The lidded park to cover the open ditch of Interstate 5 that cut through downtown Seattle had been hotly debated throughout the process of planning the freeway in the late 1950s and early 1960s. Landscape architects and environmental advocates argued for the park's potential to mitigate the impact of the freeway's "ditch" design on downtown.
Highway engineers protested, citing high cost estimates and construction delays, as well as lack of available federal funding. Although 90 percent of the cost of constructing the Seattle Freeway (Interstate 5) came from federal coffers, that money could not be used on rerouting local arterials or on non-structural aesthetic mitigation projects like the proposed lid.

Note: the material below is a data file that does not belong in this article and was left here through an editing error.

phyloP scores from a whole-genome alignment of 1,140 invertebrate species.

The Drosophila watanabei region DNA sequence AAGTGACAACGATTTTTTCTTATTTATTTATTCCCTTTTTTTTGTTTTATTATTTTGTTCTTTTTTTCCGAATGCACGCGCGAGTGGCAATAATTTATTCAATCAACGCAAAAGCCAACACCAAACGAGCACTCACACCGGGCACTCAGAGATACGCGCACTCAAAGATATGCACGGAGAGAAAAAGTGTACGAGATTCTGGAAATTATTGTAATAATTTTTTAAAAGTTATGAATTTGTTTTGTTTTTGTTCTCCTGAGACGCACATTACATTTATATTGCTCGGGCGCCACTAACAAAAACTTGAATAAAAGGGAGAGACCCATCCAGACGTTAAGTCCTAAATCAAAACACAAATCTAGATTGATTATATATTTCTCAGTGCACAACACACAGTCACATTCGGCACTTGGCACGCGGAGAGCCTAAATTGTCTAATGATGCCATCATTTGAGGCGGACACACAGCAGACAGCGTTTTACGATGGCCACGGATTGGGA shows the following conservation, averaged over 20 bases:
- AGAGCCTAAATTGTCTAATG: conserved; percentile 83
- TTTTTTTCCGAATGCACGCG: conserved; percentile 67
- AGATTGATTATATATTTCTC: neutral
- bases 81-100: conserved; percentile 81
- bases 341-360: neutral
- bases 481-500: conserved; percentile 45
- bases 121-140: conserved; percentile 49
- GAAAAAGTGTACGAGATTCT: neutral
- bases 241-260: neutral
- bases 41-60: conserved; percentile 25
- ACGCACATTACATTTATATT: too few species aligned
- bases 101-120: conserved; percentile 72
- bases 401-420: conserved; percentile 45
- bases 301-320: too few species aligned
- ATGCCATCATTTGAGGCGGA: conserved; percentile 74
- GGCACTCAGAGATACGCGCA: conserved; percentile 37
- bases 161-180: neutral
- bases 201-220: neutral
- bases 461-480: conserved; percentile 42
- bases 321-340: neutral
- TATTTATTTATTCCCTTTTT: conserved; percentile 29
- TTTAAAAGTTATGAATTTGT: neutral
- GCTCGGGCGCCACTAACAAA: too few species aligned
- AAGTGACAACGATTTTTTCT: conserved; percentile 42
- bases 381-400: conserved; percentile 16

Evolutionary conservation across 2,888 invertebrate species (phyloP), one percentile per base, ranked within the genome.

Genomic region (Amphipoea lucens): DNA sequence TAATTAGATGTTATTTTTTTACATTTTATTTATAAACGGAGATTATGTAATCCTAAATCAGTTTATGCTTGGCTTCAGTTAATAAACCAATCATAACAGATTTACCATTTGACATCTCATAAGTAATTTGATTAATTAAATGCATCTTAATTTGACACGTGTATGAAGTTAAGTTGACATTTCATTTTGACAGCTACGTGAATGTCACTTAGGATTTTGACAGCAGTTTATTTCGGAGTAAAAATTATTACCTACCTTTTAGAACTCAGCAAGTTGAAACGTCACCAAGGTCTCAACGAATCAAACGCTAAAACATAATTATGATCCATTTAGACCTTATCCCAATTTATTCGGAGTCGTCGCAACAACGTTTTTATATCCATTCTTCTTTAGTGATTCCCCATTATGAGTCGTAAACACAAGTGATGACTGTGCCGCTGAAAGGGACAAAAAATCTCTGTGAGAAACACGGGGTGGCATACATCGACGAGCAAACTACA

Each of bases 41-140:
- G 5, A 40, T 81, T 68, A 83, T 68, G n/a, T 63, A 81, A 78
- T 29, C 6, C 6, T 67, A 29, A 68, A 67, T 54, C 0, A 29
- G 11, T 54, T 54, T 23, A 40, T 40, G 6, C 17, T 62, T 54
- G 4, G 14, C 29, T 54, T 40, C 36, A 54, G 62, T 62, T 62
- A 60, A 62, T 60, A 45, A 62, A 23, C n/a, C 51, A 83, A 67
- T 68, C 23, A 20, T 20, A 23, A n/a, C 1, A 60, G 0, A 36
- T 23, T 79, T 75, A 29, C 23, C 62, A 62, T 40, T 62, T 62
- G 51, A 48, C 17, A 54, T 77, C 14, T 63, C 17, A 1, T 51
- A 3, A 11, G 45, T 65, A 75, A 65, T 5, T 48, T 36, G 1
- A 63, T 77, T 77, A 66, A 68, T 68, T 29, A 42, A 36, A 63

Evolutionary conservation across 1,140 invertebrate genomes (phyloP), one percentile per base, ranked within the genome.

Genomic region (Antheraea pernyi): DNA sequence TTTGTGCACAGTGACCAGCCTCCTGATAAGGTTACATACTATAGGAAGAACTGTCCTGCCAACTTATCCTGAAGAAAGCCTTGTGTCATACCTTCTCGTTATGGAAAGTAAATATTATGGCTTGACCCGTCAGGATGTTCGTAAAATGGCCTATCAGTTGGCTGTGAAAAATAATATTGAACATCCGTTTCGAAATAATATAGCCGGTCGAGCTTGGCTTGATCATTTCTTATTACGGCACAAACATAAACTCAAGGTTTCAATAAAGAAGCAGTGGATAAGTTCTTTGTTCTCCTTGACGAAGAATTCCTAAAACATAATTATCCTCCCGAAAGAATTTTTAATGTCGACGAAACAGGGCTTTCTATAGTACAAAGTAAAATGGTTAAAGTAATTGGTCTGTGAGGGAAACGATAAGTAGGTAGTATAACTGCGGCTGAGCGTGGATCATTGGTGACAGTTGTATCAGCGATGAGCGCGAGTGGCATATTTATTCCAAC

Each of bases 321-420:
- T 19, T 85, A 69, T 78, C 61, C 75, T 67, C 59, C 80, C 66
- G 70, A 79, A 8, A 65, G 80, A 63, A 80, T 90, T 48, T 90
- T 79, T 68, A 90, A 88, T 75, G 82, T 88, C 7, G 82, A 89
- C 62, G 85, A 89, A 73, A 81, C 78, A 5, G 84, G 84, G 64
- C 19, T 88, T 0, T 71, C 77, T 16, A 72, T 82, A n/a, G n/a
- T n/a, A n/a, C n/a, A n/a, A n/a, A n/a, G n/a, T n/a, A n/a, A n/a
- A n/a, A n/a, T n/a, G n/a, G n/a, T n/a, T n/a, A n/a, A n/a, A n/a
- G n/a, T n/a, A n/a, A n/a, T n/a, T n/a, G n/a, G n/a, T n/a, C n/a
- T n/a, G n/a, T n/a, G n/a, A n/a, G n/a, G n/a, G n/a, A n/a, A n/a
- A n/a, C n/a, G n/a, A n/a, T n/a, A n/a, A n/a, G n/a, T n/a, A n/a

Freeway Park was not realized until 1976, when four-and-a-half acres of landscaping were completed on a newly built lid over the downtown part of Interstate 5 between Seneca and University streets. This project, funded with combined state, federal, and city funds, was a belated attempt to mitigate the impact of Interstate 5 on downtown Seattle.
Landscape architect Lawrence Halprin (1916-2009) designed Freeway Park.